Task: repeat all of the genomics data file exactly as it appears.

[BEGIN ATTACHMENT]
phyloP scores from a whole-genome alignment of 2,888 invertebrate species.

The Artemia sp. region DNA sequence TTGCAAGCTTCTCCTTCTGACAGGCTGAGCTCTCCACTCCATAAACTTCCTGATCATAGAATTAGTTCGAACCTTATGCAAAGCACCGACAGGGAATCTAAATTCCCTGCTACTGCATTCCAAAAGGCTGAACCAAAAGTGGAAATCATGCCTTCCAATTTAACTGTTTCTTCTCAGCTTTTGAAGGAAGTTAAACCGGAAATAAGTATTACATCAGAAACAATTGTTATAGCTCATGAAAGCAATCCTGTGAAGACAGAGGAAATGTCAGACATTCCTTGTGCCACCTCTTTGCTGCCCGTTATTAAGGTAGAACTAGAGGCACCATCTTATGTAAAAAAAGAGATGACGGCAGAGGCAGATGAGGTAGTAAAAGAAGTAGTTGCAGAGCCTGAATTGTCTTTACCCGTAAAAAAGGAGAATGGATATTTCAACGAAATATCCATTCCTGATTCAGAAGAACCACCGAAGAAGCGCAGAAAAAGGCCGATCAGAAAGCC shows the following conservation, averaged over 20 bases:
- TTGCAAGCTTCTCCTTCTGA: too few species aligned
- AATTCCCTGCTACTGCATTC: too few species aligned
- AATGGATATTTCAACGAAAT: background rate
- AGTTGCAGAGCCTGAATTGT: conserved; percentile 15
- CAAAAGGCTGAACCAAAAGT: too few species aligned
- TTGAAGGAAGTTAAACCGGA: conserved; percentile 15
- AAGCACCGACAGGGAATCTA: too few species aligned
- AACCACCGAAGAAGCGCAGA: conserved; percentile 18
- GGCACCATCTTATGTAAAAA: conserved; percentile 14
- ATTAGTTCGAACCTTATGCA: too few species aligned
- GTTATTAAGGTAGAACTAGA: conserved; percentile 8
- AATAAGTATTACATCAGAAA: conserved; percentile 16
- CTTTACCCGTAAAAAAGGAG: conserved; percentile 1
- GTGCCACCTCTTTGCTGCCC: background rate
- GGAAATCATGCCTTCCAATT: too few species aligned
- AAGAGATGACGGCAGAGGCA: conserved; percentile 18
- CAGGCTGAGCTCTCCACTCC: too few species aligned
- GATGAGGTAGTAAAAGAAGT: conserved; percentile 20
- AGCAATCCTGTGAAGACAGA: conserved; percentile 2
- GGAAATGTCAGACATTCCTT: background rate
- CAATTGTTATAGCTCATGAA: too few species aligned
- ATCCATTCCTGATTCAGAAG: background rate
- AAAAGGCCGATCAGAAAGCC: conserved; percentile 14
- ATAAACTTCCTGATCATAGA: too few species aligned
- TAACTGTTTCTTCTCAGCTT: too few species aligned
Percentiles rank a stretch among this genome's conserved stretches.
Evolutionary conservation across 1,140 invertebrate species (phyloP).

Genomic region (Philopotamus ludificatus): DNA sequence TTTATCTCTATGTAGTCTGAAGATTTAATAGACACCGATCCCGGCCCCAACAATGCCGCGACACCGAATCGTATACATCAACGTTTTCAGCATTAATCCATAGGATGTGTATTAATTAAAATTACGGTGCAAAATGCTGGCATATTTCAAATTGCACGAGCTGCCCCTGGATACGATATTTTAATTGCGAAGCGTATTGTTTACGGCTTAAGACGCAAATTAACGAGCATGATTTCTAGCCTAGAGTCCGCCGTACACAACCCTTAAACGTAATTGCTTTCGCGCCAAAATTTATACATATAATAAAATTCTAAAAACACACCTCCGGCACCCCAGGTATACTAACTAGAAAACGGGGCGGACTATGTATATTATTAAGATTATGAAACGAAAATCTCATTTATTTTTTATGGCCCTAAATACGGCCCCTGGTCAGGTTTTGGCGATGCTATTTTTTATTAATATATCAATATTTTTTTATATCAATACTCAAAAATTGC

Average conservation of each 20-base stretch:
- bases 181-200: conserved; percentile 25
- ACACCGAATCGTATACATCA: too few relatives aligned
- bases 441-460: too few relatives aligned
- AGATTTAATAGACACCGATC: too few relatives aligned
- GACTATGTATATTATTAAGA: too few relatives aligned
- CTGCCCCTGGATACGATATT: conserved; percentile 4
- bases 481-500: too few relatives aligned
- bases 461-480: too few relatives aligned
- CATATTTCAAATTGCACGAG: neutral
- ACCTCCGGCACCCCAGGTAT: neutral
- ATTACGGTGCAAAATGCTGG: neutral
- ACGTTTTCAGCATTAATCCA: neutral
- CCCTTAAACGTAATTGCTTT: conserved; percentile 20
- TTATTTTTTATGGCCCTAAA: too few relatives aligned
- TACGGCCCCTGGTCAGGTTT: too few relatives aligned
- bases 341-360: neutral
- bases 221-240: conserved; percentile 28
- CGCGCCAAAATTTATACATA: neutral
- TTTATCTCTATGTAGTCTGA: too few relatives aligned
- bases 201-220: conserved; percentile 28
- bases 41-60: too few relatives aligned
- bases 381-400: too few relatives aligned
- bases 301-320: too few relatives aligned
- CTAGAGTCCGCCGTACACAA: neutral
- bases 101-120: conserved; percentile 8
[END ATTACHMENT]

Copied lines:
phyloP scores from a whole-genome alignment of 2,888 invertebrate species.

The Artemia sp. region DNA sequence TTGCAAGCTTCTCCTTCTGACAGGCTGAGCTCTCCACTCCATAAACTTCCTGATCATAGAATTAGTTCGAACCTTATGCAAAGCACCGACAGGGAATCTAAATTCCCTGCTACTGCATTCCAAAAGGCTGAACCAAAAGTGGAAATCATGCCTTCCAATTTAACTGTTTCTTCTCAGCTTTTGAAGGAAGTTAAACCGGAAATAAGTATTACATCAGAAACAATTGTTATAGCTCATGAAAGCAATCCTGTGAAGACAGAGGAAATGTCAGACATTCCTTGTGCCACCTCTTTGCTGCCCGTTATTAAGGTAGAACTAGAGGCACCATCTTATGTAAAAAAAGAGATGACGGCAGAGGCAGATGAGGTAGTAAAAGAAGTAGTTGCAGAGCCTGAATTGTCTTTACCCGTAAAAAAGGAGAATGGATATTTCAACGAAATATCCATTCCTGATTCAGAAGAACCACCGAAGAAGCGCAGAAAAAGGCCGATCAGAAAGCC shows the following conservation, averaged over 20 bases:
- TTGCAAGCTTCTCCTTCTGA: too few species aligned
- AATTCCCTGCTACTGCATTC: too few species aligned
- AATGGATATTTCAACGAAAT: background rate
- AGTTGCAGAGCCTGAATTGT: conserved; percentile 15
- CAAAAGGCTGAACCAAAAGT: too few species aligned
- TTGAAGGAAGTTAAACCGGA: conserved; percentile 15
- AAGCACCGACAGGGAATCTA: too few species aligned
- AACCACCGAAGAAGCGCAGA: conserved; percentile 18
- GGCACCATCTTATGTAAAAA: conserved; percentile 14
- ATTAGTTCGAACCTTATGCA: too few species aligned
- GTTATTAAGGTAGAACTAGA: conserved; percentile 8
- AATAAGTATTACATCAGAAA: conserved; percentile 16
- CTTTACCCGTAAAAAAGGAG: conserved; percentile 1
- GTGCCACCTCTTTGCTGCCC: background rate
- GGAAATCATGCCTTCCAATT: too few species aligned
- AAGAGATGACGGCAGAGGCA: conserved; percentile 18
- CAGGCTGAGCTCTCCACTCC: too few species aligned
- GATGAGGTAGTAAAAGAAGT: conserved; percentile 20
- AGCAATCCTGTGAAGACAGA: conserved; percentile 2
- GGAAATGTCAGACATTCCTT: background rate
- CAATTGTTATAGCTCATGAA: too few species aligned
- ATCCATTCCTGATTCAGAAG: background rate
- AAAAGGCCGATCAGAAAGCC: conserved; percentile 14
- ATAAACTTCCTGATCATAGA: too few species aligned
- TAACTGTTTCTTCTCAGCTT: too few species aligned
Percentiles rank a stretch among this genome's conserved stretches.
Evolutionary conservation across 1,140 invertebrate species (phyloP).

Genomic region (Philopotamus ludificatus): DNA sequence TTTATCTCTATGTAGTCTGAAGATTTAATAGACACCGATCCCGGCCCCAACAATGCCGCGACACCGAATCGTATACATCAACGTTTTCAGCATTAATCCATAGGATGTGTATTAATTAAAATTACGGTGCAAAATGCTGGCATATTTCAAATTGCACGAGCTGCCCCTGGATACGATATTTTAATTGCGAAGCGTATTGTTTACGGCTTAAGACGCAAATTAACGAGCATGATTTCTAGCCTAGAGTCCGCCGTACACAACCCTTAAACGTAATTGCTTTCGCGCCAAAATTTATACATATAATAAAATTCTAAAAACACACCTCCGGCACCCCAGGTATACTAACTAGAAAACGGGGCGGACTATGTATATTATTAAGATTATGAAACGAAAATCTCATTTATTTTTTATGGCCCTAAATACGGCCCCTGGTCAGGTTTTGGCGATGCTATTTTTTATTAATATATCAATATTTTTTTATATCAATACTCAAAAATTGC

Average conservation of each 20-base stretch:
- bases 181-200: conserved; percentile 25
- ACACCGAATCGTATACATCA: too few relatives aligned
- bases 441-460: too few relatives aligned
- AGATTTAATAGACACCGATC: too few relatives aligned
- GACTATGTATATTATTAAGA: too few relatives aligned
- CTGCCCCTGGATACGATATT: conserved; percentile 4
- bases 481-500: too few relatives aligned
- bases 461-480: too few relatives aligned
- CATATTTCAAATTGCACGAG: neutral
- ACCTCCGGCACCCCAGGTAT: neutral
- ATTACGGTGCAAAATGCTGG: neutral
- ACGTTTTCAGCATTAATCCA: neutral
- CCCTTAAACGTAATTGCTTT: conserved; percentile 20
- TTATTTTTTATGGCCCTAAA: too few relatives aligned
- TACGGCCCCTGGTCAGGTTT: too few relatives aligned
- bases 341-360: neutral
- bases 221-240: conserved; percentile 28
- CGCGCCAAAATTTATACATA: neutral
- TTTATCTCTATGTAGTCTGA: too few relatives aligned
- bases 201-220: conserved; percentile 28
- bases 41-60: too few relatives aligned
- bases 381-400: too few relatives aligned
- bases 301-320: too few relatives aligned
- CTAGAGTCCGCCGTACACAA: neutral
- bases 101-120: conserved; percentile 8